Actors Daniel Dae Kim and Grace Park have decided to leave Hawaii Five-O after starring on the hit show for seven seasons due to pay inequality. The pair starred as Chin Ho Kelly and Kono Kalakaua, respectively, two of the show’s lead characters. Without Kim and Park in Hawaii Five-O, there will be no Asian or Pacific Islander leads in a show set in Hawaii.
Kim and Park have starred alongside Alex O’Loughlin and Scott Caan since 2010, yet reportedly made between 10 to 15 percent less than their white co-stars. When Kim and Park entered wage negotiations with CBS, they were offered raises that would not have closed that gap. At one point, CBS offered Kim a raise that came within 2 percent of O’Loughlin and Caan’s earnings, but failed to include a back-end deal like O’Loughlin and Caan have—giving them a cut of the show’s profits. Pay raises offered to Park, the only woman in the show’s central ensemble, were even lower than those offered to Kim.
After Kim responded to rumors about his exit from the show on Facebook, stating that “the path to equality is rarely easy,” CBS claimed that race was not a factor in the wage gap on the show. According to Variety, Kim and Park were seen as supporting actors and therefore paid less because of the difference between the job categories of lead and supporting actors. Kim, Park, O’Loughlin and Caan have each been in every single episode of Hawaii Five-O.
Kim and Park’s fight for equal pay highlights a greater issue in Hollywood: the need for equity not just in pay scales but also in casting opportunities for women and people of color in media. Discussion on these topics has become more open in recent years, with #OscarsSoWhite trending on twitter last year and Robin Wright’s public demand to be paid the same as her co-star Kevin Spacey for House of Cards. Yet we still see the same problems: Characters of color are played by white actors, the number of roles for actors of color are limited and often stereotypical and there is a pay gap based on gender and race.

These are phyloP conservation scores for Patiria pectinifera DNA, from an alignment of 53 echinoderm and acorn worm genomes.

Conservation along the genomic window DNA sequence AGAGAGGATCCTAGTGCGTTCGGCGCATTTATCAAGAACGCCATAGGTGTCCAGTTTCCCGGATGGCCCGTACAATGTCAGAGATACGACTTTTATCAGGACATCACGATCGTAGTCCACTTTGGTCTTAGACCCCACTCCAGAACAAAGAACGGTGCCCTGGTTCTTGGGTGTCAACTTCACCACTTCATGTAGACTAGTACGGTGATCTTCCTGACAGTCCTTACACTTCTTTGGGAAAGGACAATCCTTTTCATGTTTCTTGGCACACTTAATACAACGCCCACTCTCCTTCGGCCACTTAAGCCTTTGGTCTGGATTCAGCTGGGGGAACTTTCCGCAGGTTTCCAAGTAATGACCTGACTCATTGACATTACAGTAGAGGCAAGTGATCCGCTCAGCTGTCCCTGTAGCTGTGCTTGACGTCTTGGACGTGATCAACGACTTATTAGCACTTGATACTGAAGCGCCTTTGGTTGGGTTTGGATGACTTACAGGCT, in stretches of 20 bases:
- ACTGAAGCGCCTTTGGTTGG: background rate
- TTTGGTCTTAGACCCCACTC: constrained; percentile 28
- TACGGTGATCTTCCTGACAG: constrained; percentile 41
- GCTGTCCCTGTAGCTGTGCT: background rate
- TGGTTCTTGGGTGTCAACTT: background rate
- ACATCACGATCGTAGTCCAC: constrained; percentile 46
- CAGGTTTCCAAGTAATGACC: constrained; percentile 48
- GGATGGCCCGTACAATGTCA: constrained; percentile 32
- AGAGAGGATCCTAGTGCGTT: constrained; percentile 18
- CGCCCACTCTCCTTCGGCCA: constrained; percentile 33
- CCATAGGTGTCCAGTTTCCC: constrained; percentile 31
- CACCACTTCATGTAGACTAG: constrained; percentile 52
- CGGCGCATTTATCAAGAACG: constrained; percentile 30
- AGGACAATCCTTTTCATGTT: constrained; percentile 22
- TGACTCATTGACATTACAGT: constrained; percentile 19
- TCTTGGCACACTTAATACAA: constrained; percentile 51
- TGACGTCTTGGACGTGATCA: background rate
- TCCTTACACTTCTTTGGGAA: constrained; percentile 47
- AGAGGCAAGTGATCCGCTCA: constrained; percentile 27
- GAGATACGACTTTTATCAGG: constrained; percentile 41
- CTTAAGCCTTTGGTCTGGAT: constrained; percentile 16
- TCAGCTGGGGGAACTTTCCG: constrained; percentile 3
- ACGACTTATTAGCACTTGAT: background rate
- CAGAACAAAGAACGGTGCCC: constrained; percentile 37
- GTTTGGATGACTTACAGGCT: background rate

In March of this year, Scarlet Johansson’s role in Ghost in the Shell was the topic of many discussions on white-washing in Hollywood. The film is a live-action adaptation of a well known Japanese manga series, television series and animated film, all set in modern Japan and exploring the effects of technology on globalization, consciousness and the body. The fact that Johansson, who has never lived in Japan and is not of Japanese decent, is playing a character who is supposed to be Japanese not only takes away from the authenticity of the film, but takes already limited roles away from actors of color.
According to a study done by the University of South Carolina examining portrayals of gender, race and LGBT issues in television and film from 2007 to 2014, 73.1 percent of actors in the top 100 films of 2014 were White, 4.9 percent were Hispanic/Latino, 12.5 percent were Black, 5.3 percent were Asian, 2.9 percent were Middle Eastern, 1.2 percent were from “other” racial or ethnic groupings and less than 1 percent were Native American, Alaskan Native or Native Hawaiian/Pacific Islander. The Ralph J. Bunche Center for African American Studies at UCLA conducted a similar study published in 2016, finding that out of the 1,046 television pilots in development in April of 2015, less than a quarter had at least one minority lead.
And the few actors of color on the big and small screens typically earn less than their white counterparts. In a Newsweek report, television actors’ salaries are compared based on career length, number of awards won or nominated for, gender and race. At the bottom of the pack is Gina Rodriguez, who stars in the hit show Jane the Virgin and won the Golden Globe for Best Actress in a Comedy in 2015. Rodriguez makes $60,000 an episode, which seems like a lot until you compare her salary to Julia Louis-Dreyfus’ of Veep, who she beat out for her Golden Globe— $250,000 per episode. The highest-paid actor of color on television is Dwayne Johnson for his show on HBO, Ballers—but white actors Jim Parsons, Kaley Cuoco and Johnny Galecki make $1 million per episode on The Big Bang Theory.
Daniel Dae Kim and Grace Park were able to play well-rounded, three-dimensional characters of color on a major television show. Hawaii Five-O is not the first, nor will it be the last, television show to pay its actors of color less than their white counterparts—but hopefully, Kim and Park’s decision to leave the set in the name of equity will push the film and television industries toward pursuing it more sincerely.